Posts Tagged 'Sheet Music Plus'

Q&A: Everything is better with music — (via Oxford University Press)

Vanessa Reilly is a teacher, OUP author and teacher trainer. In this post, she answers some of the questions from her recent ‘Everything is better with music’ webinar. 1,248 more words

via Q&A: Everything is better with music — Oxford University Press

Music and Sports: Why Do Both? (via Alfred Music)

Commentary by Austin Hennen Vigil

Music and sports go hand-in-hand better than you might think.

Many experts in the music and sports fields believe that with the amount of time it takes to master either an instrument or a sport, it is impossible to truly master both. They are too distinct from one another, and no one has enough free time to become a master of both. Featured in the article, Micheline Ostermeyer, a French Olympic gold medalist in the shot put, and professional concert pianist, is a rare case of an individual who has mastered both an instrument and a sport. She said that the skills that it takes to master the shot put, helped her in her mastery of the piano. Both music and sports can benefit one another, and getting better in one skill makes it easier to master the other.

Playing organized sports from kindergarten through college, and playing both saxophone and guitar since the age of 9, I can confidently say sports helped my musical ability, and music helped my athletic ability. The creativity, improvisation, timing, attention to detail, execution, and self-discipline I developed when playing guitar and saxophone benefitted me on the sports field/court. Skills I learned when playing sports, such as dealing with stress and anxiety, motivation that fuels improvement, going the extra mile when tired, focus, teamwork, leadership, and confidence helped me during performance and practice on my saxophone and guitar.

For more information on the benefits of participating in both music and sports, read the original blog post written by Liz Hinley on the Alfred Music blog.

Mozart’s C Minor Mass K. 427 – A New Edition

Guest post by Dr. Uwe Wolf

The problems posed for anyone who wants to publish a performable version of the C Minor Mass are not new. Various solutions have been adopted, some more successful and some less. Nevertheless, we have taken up this composition once again, viewing it from the perspectives of both practicing musicians and scholars, out of a certain dissatisfaction with previous attempts and the conviction that many of the attempted solutions no longer correspond with current practice. In our edition we have attempted to produce a performing version while maintaining the greatest respect for available material and without obscuring Mozart’s musical manuscript with our own contributions. This has turned out to be no easy task. We have spent a great deal of time pondering and discussing alongside a great deal of experimentation which has been a richly rewarding experience for us all.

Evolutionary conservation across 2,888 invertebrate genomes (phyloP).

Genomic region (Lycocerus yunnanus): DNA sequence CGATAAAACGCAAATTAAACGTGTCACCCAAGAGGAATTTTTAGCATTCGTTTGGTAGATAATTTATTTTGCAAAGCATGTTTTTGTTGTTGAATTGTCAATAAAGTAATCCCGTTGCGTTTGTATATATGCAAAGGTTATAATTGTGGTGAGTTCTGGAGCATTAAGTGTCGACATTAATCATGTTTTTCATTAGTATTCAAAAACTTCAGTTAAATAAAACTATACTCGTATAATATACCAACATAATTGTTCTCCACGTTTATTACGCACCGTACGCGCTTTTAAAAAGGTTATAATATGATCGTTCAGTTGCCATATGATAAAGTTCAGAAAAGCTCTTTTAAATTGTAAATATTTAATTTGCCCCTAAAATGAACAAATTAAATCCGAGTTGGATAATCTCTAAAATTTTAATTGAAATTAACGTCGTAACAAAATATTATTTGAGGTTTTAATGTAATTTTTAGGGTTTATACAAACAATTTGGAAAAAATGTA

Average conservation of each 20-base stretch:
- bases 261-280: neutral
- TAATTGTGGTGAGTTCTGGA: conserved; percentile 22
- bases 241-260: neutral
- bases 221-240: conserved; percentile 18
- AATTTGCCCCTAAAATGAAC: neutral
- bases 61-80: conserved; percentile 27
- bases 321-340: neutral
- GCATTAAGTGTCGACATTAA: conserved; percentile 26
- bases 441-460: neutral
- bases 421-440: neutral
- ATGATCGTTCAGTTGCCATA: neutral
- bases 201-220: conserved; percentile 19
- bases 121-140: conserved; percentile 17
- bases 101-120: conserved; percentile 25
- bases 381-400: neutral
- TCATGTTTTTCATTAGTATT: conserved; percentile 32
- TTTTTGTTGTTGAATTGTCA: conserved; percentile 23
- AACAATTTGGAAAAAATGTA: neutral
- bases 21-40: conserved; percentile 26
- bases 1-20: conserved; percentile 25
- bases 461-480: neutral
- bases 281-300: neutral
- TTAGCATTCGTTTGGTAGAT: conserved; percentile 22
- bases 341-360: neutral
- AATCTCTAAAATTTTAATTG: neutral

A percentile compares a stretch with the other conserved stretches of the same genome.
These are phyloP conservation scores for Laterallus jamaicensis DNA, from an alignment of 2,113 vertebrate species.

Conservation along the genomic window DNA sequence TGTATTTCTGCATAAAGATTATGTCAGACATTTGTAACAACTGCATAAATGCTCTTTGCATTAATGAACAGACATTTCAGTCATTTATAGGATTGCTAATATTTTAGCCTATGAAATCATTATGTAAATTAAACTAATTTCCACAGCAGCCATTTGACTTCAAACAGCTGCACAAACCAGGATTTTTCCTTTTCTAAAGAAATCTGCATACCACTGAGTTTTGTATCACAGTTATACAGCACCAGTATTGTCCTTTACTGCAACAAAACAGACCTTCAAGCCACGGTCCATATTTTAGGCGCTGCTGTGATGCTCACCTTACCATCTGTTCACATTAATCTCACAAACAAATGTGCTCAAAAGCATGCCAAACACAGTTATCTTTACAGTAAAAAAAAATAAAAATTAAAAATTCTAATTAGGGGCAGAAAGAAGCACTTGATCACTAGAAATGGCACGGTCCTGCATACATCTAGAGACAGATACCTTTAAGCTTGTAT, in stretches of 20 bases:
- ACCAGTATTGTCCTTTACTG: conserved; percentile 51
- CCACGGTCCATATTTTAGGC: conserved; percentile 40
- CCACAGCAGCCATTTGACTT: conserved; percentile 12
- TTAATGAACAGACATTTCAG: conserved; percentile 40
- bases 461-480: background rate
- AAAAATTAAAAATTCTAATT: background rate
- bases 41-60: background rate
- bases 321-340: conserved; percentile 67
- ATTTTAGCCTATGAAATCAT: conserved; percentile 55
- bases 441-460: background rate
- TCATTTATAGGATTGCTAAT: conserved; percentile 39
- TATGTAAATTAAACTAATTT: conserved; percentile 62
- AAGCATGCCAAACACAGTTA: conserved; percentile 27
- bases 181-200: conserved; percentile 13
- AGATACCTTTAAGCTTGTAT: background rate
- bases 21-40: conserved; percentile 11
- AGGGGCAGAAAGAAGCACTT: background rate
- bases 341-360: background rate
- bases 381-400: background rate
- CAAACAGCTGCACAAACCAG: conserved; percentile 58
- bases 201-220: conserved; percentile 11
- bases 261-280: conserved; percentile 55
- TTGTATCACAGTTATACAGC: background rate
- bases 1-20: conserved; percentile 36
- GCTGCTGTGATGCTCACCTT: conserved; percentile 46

Continue reading ‘Mozart’s C Minor Mass K. 427 – A New Edition’

Performance Practice: Interview with musicologist and Bärenreiter editor Clive Brown

Question: You are very well known for your pioneering work in performance practice. The term and all its ramifications are gaining in recognition and application today. Where does performance practice have its origins?

Clive Brown: It’s not a new thing. Already in the early 19th century people were concerned about performing the music of older composers in the style appropriate to it. When the 21-year-old violinist Spohr played in Leipzig in 1804, Friedrich Rochlitz admired ‘his insight into the spirit of different compositions, and his artistry in reproducing each in its own spirit’, which he had not observed to this extent in the playing of other musicians. Rochlitz found this particularly impressive in his quartet playing where he was ‘almost completely another person when he, for example, plays Beethoven (his darling, whom he handles splendidly), or Mozart (his ideal), or Rode (whose grandiosity he knows very well how to assume, without any scratching or scraping, yielding little to him, particularly in fullness of tone), or when he plays Viotti and galant composers: he is a different person, because they are different people.